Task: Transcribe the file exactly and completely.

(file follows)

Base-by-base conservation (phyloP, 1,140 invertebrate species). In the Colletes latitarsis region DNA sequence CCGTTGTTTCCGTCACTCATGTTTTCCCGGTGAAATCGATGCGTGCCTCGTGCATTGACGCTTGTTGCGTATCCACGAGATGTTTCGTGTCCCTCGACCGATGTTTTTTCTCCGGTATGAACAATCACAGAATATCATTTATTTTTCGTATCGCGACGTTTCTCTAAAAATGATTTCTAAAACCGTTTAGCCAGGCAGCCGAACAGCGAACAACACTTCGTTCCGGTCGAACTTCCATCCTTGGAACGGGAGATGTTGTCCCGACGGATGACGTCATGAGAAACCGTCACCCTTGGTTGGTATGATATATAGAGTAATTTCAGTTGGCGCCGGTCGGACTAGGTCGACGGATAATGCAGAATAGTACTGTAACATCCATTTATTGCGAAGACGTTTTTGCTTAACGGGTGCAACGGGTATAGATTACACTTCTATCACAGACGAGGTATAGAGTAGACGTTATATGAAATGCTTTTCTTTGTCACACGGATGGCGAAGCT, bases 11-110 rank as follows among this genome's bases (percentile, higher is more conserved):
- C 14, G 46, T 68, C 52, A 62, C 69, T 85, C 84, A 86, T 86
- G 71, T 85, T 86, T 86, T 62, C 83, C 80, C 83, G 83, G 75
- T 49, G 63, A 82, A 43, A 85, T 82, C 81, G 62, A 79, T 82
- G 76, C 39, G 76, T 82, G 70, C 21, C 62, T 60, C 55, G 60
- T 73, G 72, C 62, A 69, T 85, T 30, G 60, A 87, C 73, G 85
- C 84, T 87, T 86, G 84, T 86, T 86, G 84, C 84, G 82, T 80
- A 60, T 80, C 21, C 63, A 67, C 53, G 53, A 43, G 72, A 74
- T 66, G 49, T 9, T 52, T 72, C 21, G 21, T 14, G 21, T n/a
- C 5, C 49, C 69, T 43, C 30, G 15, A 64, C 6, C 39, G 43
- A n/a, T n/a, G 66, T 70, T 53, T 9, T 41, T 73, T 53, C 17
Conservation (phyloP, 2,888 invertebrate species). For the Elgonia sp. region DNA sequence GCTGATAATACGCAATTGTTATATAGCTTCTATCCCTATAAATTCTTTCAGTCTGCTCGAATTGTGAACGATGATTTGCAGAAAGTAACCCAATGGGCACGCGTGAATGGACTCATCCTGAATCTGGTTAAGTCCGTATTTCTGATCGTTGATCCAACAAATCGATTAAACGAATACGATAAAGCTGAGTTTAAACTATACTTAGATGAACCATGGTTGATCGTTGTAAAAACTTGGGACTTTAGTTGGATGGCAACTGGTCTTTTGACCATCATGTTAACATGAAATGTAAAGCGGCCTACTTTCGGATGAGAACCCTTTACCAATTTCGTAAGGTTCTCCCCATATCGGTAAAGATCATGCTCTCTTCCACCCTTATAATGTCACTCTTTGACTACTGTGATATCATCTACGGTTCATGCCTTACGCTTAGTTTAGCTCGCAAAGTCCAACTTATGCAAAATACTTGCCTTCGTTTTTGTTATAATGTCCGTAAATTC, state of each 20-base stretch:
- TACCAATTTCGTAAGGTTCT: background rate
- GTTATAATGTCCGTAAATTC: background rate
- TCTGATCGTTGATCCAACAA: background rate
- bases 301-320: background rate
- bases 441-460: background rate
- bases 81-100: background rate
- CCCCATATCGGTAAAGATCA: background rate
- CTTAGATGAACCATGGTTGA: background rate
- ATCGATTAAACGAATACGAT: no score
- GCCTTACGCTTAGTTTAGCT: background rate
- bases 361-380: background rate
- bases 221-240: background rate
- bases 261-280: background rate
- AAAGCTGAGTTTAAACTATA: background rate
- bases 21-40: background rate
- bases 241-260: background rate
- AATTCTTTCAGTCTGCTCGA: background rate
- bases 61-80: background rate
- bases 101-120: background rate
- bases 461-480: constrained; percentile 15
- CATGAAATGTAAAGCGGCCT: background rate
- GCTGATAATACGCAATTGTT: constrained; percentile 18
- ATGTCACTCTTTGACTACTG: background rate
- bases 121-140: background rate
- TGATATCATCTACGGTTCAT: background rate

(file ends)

Base-by-base conservation (phyloP, 1,140 invertebrate species). In the Colletes latitarsis region DNA sequence CCGTTGTTTCCGTCACTCATGTTTTCCCGGTGAAATCGATGCGTGCCTCGTGCATTGACGCTTGTTGCGTATCCACGAGATGTTTCGTGTCCCTCGACCGATGTTTTTTCTCCGGTATGAACAATCACAGAATATCATTTATTTTTCGTATCGCGACGTTTCTCTAAAAATGATTTCTAAAACCGTTTAGCCAGGCAGCCGAACAGCGAACAACACTTCGTTCCGGTCGAACTTCCATCCTTGGAACGGGAGATGTTGTCCCGACGGATGACGTCATGAGAAACCGTCACCCTTGGTTGGTATGATATATAGAGTAATTTCAGTTGGCGCCGGTCGGACTAGGTCGACGGATAATGCAGAATAGTACTGTAACATCCATTTATTGCGAAGACGTTTTTGCTTAACGGGTGCAACGGGTATAGATTACACTTCTATCACAGACGAGGTATAGAGTAGACGTTATATGAAATGCTTTTCTTTGTCACACGGATGGCGAAGCT, bases 11-110 rank as follows among this genome's bases (percentile, higher is more conserved):
- C 14, G 46, T 68, C 52, A 62, C 69, T 85, C 84, A 86, T 86
- G 71, T 85, T 86, T 86, T 62, C 83, C 80, C 83, G 83, G 75
- T 49, G 63, A 82, A 43, A 85, T 82, C 81, G 62, A 79, T 82
- G 76, C 39, G 76, T 82, G 70, C 21, C 62, T 60, C 55, G 60
- T 73, G 72, C 62, A 69, T 85, T 30, G 60, A 87, C 73, G 85
- C 84, T 87, T 86, G 84, T 86, T 86, G 84, C 84, G 82, T 80
- A 60, T 80, C 21, C 63, A 67, C 53, G 53, A 43, G 72, A 74
- T 66, G 49, T 9, T 52, T 72, C 21, G 21, T 14, G 21, T n/a
- C 5, C 49, C 69, T 43, C 30, G 15, A 64, C 6, C 39, G 43
- A n/a, T n/a, G 66, T 70, T 53, T 9, T 41, T 73, T 53, C 17
Conservation (phyloP, 2,888 invertebrate species). For the Elgonia sp. region DNA sequence GCTGATAATACGCAATTGTTATATAGCTTCTATCCCTATAAATTCTTTCAGTCTGCTCGAATTGTGAACGATGATTTGCAGAAAGTAACCCAATGGGCACGCGTGAATGGACTCATCCTGAATCTGGTTAAGTCCGTATTTCTGATCGTTGATCCAACAAATCGATTAAACGAATACGATAAAGCTGAGTTTAAACTATACTTAGATGAACCATGGTTGATCGTTGTAAAAACTTGGGACTTTAGTTGGATGGCAACTGGTCTTTTGACCATCATGTTAACATGAAATGTAAAGCGGCCTACTTTCGGATGAGAACCCTTTACCAATTTCGTAAGGTTCTCCCCATATCGGTAAAGATCATGCTCTCTTCCACCCTTATAATGTCACTCTTTGACTACTGTGATATCATCTACGGTTCATGCCTTACGCTTAGTTTAGCTCGCAAAGTCCAACTTATGCAAAATACTTGCCTTCGTTTTTGTTATAATGTCCGTAAATTC, state of each 20-base stretch:
- TACCAATTTCGTAAGGTTCT: background rate
- GTTATAATGTCCGTAAATTC: background rate
- TCTGATCGTTGATCCAACAA: background rate
- bases 301-320: background rate
- bases 441-460: background rate
- bases 81-100: background rate
- CCCCATATCGGTAAAGATCA: background rate
- CTTAGATGAACCATGGTTGA: background rate
- ATCGATTAAACGAATACGAT: no score
- GCCTTACGCTTAGTTTAGCT: background rate
- bases 361-380: background rate
- bases 221-240: background rate
- bases 261-280: background rate
- AAAGCTGAGTTTAAACTATA: background rate
- bases 21-40: background rate
- bases 241-260: background rate
- AATTCTTTCAGTCTGCTCGA: background rate
- bases 61-80: background rate
- bases 101-120: background rate
- bases 461-480: constrained; percentile 15
- CATGAAATGTAAAGCGGCCT: background rate
- GCTGATAATACGCAATTGTT: constrained; percentile 18
- ATGTCACTCTTTGACTACTG: background rate
- bases 121-140: background rate
- TGATATCATCTACGGTTCAT: background rate